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Journal of Cognitive Neuroscience

April 2012, Vol. 24, No. 4, Pages 775-777
(doi: 10.1162/jocn_a_00193)
© 2012 Massachusetts Institute of Technology
Why the Assessment of Causality in Brain–Behavior Relations Requires Brain Stimulation
Article PDF (95.69 KB)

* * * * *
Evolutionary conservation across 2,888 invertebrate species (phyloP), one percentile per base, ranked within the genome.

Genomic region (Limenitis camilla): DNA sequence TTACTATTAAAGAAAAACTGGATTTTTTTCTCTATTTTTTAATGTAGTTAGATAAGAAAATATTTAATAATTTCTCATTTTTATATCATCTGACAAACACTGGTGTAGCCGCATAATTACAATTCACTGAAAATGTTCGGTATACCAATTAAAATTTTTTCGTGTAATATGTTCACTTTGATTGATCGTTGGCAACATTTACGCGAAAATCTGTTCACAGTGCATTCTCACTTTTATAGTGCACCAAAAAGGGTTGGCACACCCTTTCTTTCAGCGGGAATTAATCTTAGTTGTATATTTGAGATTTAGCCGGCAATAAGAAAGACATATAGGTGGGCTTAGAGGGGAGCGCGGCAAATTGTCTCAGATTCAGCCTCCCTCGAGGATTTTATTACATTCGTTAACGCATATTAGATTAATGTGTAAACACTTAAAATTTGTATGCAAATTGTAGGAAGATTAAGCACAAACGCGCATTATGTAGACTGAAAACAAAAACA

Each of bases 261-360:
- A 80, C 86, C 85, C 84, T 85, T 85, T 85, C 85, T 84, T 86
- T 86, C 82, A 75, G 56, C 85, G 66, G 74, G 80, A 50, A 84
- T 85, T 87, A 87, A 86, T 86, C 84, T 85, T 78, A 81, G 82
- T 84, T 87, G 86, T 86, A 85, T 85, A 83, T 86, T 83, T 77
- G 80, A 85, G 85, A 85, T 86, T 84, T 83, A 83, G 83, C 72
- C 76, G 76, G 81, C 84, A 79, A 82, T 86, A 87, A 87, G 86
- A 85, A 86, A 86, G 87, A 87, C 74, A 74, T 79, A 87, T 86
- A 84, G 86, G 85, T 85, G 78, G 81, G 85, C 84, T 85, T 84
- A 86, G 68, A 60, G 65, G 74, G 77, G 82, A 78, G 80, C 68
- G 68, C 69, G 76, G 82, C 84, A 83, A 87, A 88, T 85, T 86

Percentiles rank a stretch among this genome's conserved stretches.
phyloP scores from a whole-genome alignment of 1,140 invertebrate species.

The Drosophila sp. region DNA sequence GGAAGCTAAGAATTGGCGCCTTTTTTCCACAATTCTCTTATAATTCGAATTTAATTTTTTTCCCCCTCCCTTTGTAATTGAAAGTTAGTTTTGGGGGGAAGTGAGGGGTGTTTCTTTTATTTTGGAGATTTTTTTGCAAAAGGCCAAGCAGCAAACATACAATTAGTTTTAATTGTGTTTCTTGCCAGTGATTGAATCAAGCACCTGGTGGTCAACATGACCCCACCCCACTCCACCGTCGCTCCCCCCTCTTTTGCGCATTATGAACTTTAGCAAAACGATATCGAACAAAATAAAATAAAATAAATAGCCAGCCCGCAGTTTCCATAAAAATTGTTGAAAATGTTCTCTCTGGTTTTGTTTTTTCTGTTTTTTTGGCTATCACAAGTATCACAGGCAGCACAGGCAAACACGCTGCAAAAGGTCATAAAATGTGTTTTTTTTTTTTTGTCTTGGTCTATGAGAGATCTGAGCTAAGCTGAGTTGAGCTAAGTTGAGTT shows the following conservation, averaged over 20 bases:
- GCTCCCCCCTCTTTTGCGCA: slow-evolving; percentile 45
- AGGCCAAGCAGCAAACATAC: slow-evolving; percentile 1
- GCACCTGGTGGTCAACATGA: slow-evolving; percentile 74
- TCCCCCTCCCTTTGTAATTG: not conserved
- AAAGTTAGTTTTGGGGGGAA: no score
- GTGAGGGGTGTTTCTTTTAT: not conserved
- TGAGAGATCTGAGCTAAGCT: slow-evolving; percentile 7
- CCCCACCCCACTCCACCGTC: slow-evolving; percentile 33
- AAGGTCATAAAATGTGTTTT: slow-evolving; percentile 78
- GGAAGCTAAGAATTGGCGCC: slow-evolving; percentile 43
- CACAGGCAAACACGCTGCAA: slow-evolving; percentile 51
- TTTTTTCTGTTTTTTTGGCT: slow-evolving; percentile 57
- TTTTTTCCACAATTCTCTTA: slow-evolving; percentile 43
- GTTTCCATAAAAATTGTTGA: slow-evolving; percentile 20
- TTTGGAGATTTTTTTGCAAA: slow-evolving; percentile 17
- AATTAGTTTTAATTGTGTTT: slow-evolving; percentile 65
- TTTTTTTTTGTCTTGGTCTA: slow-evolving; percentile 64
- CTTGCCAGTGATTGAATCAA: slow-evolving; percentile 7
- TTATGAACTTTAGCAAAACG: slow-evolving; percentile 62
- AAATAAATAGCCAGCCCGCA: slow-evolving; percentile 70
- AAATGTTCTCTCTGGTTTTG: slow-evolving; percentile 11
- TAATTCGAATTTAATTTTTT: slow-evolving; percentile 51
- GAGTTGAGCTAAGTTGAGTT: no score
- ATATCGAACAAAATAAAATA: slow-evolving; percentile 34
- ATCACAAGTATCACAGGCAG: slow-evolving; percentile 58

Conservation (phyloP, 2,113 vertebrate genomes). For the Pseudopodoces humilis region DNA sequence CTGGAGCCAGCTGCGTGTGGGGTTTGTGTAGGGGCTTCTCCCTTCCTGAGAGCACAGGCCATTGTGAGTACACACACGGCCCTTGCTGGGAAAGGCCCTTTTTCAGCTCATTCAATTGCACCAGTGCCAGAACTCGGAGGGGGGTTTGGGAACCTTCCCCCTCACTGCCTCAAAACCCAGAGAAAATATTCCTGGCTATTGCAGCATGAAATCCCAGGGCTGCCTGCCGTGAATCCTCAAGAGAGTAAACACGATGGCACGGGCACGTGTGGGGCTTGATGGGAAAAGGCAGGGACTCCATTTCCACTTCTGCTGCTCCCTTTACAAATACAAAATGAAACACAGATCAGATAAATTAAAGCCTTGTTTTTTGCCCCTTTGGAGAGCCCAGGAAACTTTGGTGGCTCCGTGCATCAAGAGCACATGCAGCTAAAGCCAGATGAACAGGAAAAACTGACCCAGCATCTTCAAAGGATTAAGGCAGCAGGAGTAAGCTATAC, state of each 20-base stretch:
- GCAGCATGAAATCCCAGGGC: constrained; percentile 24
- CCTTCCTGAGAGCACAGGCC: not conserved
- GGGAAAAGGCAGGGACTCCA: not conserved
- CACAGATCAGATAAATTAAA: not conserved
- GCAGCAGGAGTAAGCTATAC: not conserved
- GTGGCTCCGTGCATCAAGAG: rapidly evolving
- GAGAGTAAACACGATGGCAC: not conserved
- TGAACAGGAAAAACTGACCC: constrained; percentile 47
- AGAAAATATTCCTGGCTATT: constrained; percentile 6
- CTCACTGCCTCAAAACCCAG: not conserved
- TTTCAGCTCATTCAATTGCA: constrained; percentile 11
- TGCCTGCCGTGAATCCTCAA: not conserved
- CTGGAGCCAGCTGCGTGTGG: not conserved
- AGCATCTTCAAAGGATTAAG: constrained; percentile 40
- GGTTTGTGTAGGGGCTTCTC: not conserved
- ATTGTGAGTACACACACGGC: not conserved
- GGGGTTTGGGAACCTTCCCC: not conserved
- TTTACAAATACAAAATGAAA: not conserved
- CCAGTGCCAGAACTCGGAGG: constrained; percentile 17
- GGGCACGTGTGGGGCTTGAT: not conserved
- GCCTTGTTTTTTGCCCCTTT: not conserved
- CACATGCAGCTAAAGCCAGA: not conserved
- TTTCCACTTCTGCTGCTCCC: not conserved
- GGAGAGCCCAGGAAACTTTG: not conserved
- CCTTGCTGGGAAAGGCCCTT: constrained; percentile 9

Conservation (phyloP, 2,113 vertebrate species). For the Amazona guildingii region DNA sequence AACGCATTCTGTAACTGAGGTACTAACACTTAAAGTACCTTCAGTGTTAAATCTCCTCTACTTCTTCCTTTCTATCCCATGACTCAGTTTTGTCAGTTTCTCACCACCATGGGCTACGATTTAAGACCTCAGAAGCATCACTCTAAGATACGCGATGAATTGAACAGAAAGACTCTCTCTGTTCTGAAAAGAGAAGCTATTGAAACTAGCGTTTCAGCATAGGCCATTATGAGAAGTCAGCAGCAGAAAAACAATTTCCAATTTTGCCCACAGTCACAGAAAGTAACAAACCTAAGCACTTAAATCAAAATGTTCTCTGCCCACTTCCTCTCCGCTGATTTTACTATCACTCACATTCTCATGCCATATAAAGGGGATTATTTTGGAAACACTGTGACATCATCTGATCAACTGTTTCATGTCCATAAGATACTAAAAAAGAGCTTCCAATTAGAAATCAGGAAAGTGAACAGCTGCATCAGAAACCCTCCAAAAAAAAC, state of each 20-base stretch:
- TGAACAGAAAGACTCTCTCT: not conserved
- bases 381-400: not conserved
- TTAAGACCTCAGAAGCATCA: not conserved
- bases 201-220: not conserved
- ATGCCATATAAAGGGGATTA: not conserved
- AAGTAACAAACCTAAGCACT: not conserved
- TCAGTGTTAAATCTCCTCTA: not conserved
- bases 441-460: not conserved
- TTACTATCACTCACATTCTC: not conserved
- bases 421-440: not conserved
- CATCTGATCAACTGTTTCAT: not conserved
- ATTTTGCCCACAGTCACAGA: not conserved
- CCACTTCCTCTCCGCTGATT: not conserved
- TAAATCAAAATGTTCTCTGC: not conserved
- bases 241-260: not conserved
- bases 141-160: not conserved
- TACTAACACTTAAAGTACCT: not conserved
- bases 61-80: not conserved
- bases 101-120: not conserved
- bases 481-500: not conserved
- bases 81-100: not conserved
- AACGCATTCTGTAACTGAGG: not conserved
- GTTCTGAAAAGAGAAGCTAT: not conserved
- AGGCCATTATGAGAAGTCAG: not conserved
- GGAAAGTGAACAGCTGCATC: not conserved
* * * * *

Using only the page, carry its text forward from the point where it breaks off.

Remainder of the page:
A central aim in cognitive neuroscience is to explain how neural activity gives rise to perception and behavior; the causal link of paramount interest is thus from brain to behavior. Functional neuroimaging studies, however, tend to provide information in the opposite direction by informing us how manipulation of behavior may affect neural activity. Although this may provide valuable insights into neuronal properties, one cannot use such evidence to make inferences about the behavioral significance of the observed activations; if A causes B, it does not necessarily follow that B causes A. In contrast, brain stimulation techniques enable us to directly modulate brain activity as the source of behavior and thus establish causal links.